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The home for VPR's coverage of health and health industry issues affecting the state of Vermont.

Vermont Health Update: Contact Tracing And A Statewide Mandate On Masks

Vermont businesses may refuse service to anyone who refuses to wear a mask.
Liz Fullerton
Vermont businesses may refuse service to anyone who refuses to wear a mask.

A statewide mask mandate is slated to take effect in Vermont on Saturday, Aug. 1. This hour, our weekly health update focuses on this and other efforts by the state to quell the spread of COVID-19. Plus, contact tracing: What is it and how does it work? We get a firsthand account of the process and answer your questions.
Our guests are:

  • Shayla Livingston, public health policy advisor for the Vermont Department of Health whose done contract tracing across the state
  • Tracy Dolan, deputy commissioner for the Vermont Department of Health

Broadcast live on Tuesday, July 28, 2020 after Gov. Phil Scott's 11 a.m. press conference. Rebroadcast at 7 p.m.

The following has been edited and condensed for clarity.

Q&A With Contact Tracer Shayla Livingston

Jane Lindholm: How did you come into the role of ‘contact tracer’? Is that just something that, if you work for the health department, you are expected to do?

Shayla Livingston: Many of us are doing jobs that are not our usual jobs. We are organized through a health operations center. In March, when they were deploying different people throughout the department, this was the role that they gave me, along with many of my colleagues. I was more than happy to help. In that moment, we were definitely feeling the urgency and everyone was ready to pitch in and willing to pitch in. I was excited by it. I had never done it before. Contact tracing is something that the health department does and has done for decades here in Vermont, and all over the world. But sort of like maybe some of your listeners, I vaguely knew what it was and I knew from epidemiology courses I'd taken, but I had never done it. And so it was exciting, in many ways.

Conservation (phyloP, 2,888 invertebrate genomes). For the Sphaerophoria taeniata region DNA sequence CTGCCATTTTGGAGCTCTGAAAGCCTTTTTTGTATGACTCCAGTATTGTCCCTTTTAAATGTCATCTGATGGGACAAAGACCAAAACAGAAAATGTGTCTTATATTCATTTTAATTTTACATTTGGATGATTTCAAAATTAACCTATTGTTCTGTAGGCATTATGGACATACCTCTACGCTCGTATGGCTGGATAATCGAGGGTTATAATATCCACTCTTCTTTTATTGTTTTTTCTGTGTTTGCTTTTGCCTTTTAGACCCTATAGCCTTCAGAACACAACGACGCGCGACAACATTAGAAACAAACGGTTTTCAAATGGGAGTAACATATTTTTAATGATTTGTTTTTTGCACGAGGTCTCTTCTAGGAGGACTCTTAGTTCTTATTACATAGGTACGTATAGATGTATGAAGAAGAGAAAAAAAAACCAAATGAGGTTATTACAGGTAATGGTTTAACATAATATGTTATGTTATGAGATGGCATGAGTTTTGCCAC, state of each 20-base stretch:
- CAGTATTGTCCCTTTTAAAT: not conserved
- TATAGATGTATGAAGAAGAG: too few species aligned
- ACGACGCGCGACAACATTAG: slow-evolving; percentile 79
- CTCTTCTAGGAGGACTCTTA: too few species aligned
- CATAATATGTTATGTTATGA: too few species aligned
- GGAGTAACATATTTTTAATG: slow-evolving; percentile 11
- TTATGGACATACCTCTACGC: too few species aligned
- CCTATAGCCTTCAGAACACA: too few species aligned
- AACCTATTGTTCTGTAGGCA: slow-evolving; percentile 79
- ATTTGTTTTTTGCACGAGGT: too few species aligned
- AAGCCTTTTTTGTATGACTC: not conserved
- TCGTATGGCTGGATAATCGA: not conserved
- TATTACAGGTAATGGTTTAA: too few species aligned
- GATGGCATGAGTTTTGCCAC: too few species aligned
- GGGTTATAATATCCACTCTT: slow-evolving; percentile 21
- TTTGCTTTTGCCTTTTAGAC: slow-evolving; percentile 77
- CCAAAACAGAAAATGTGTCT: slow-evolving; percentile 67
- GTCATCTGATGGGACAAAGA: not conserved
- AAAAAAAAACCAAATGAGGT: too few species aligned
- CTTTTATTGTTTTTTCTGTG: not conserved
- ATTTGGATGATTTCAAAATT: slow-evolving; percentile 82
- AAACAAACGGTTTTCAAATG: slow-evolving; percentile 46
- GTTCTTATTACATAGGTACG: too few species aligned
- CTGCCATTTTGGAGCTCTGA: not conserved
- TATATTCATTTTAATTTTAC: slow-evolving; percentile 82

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So what is the training like? What do you actually get trained to do?

The big thing is to know is that, with contact tracing, the purpose is to partner with the individual who has the disease that you are trying to contain and work with them to determine the best way and the safest way for them to recover and stop the virus from spreading. In my day-to-day job, I'm working on policy in Montpelier, and the people who train me are often social workers and they do this work every day. And they, I think, are part of the reason that Vermont has had the success we've had with contact tracing, because in their training, they really emphasize empathy, compassion, listening and open-ended questions and the value that brings in terms of getting really good information and helping to support the individual where they are. And we were all trained by them. I think that in Vermont, that makes a big difference, because it really improves our ability to understand where people are and contain the spread.

The big thing around privacy that's so important is knowing HIPAA, and at the health department, we are all trained in HIPAA and patient privacy. But one of the really interesting and important things is that when you're contacted by a tracer because you've been exposed to COVID-19 through an individual, we don't disclose that person's name. So we just give you the date and we give you the information. So that's an important privacy piece that some people are surprised by. 

A role play of how Shayla Livingston starts her calls to Vermonters who might have been exposed to COVID-19.

Jane Lindholm: So could we role play for a moment, Shayla, and pretend you have to call me? You have discovered that I may have been exposed. What would you say? How would you call me? How would I know that you're legit? 

Shayla Livingston: Sure. So I would first start by validating that you are Jane Lindholm, so I would say...